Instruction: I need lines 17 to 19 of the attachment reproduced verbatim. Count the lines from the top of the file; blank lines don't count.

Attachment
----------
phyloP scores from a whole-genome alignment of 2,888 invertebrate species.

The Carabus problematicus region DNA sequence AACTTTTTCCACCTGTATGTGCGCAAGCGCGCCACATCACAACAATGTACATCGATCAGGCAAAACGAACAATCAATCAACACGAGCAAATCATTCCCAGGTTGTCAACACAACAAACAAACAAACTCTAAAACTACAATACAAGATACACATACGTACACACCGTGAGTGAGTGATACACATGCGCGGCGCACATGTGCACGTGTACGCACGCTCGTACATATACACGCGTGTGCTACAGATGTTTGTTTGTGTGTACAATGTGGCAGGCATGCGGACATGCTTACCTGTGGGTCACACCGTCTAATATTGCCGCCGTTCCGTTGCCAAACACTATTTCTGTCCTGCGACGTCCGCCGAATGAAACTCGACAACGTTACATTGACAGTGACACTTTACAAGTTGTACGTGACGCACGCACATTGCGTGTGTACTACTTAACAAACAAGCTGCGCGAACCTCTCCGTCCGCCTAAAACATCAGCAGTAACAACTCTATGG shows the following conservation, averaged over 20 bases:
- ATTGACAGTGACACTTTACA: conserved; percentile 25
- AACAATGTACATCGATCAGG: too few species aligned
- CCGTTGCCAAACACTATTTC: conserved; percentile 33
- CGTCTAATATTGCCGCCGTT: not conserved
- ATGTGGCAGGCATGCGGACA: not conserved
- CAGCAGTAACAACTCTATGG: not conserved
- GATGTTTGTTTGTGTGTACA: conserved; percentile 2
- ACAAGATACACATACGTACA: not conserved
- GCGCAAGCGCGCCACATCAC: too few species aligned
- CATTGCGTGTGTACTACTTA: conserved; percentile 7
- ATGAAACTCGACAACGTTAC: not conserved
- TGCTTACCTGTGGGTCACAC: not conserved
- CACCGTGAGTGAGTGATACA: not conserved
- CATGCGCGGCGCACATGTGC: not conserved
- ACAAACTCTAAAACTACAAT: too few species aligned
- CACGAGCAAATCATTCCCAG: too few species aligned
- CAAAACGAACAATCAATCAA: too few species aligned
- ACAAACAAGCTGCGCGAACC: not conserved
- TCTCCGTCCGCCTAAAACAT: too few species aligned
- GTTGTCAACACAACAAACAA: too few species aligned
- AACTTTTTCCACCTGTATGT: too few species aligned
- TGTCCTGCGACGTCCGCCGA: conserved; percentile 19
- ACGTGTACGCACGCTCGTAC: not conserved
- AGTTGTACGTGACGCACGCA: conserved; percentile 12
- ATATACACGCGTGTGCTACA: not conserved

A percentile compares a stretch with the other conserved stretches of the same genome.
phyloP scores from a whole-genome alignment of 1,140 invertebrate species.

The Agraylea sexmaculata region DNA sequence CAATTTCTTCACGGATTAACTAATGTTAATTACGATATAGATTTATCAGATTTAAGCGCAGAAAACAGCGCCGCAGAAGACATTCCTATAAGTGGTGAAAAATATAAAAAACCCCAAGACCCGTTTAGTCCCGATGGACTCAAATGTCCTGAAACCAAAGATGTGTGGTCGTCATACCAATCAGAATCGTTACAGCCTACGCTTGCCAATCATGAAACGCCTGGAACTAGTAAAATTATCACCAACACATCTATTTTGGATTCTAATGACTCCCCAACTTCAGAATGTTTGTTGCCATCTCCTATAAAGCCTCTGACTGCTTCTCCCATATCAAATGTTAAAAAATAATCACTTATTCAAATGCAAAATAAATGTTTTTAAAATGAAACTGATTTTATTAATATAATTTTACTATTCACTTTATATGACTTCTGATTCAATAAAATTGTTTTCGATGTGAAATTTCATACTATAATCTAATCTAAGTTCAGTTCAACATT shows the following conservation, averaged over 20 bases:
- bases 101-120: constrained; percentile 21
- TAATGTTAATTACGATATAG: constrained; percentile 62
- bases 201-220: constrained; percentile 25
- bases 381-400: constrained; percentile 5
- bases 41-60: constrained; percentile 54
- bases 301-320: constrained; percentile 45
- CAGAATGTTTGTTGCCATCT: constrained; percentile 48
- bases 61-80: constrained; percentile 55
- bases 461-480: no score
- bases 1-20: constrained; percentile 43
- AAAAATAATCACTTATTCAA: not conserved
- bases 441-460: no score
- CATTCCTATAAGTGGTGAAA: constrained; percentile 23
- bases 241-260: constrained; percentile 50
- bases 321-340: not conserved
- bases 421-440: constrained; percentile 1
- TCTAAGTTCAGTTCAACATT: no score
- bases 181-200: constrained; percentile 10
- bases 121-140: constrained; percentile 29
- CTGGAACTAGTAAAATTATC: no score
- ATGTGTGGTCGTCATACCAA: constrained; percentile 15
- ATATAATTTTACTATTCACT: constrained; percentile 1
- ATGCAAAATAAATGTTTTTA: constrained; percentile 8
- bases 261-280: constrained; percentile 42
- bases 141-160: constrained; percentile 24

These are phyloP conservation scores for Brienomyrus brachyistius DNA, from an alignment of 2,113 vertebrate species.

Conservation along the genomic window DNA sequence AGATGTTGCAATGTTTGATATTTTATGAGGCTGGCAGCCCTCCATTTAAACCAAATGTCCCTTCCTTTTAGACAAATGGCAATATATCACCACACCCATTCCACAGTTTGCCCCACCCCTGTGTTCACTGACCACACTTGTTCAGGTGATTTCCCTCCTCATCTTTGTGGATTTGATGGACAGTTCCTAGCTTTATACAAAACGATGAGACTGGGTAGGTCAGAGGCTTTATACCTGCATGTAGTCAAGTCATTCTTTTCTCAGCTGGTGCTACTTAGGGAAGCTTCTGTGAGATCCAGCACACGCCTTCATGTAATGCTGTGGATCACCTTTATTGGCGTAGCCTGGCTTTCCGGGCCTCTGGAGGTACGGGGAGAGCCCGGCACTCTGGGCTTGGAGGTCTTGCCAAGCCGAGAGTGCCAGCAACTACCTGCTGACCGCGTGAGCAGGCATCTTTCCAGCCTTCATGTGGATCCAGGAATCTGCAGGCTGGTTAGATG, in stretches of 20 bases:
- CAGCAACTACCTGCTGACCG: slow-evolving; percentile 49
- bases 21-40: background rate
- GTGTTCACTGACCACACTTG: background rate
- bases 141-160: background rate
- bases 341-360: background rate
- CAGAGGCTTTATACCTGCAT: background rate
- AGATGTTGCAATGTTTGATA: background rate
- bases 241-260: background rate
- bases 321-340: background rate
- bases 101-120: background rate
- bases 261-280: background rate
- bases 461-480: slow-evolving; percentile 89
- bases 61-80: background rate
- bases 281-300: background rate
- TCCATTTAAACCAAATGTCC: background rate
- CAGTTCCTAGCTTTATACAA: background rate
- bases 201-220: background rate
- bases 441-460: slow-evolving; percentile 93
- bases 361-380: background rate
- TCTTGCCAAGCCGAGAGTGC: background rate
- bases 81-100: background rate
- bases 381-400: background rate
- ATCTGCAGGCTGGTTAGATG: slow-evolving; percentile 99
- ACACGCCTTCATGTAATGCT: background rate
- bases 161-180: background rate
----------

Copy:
- ACAAACTCTAAAACTACAAT: too few species aligned
- CACGAGCAAATCATTCCCAG: too few species aligned
- CAAAACGAACAATCAATCAA: too few species aligned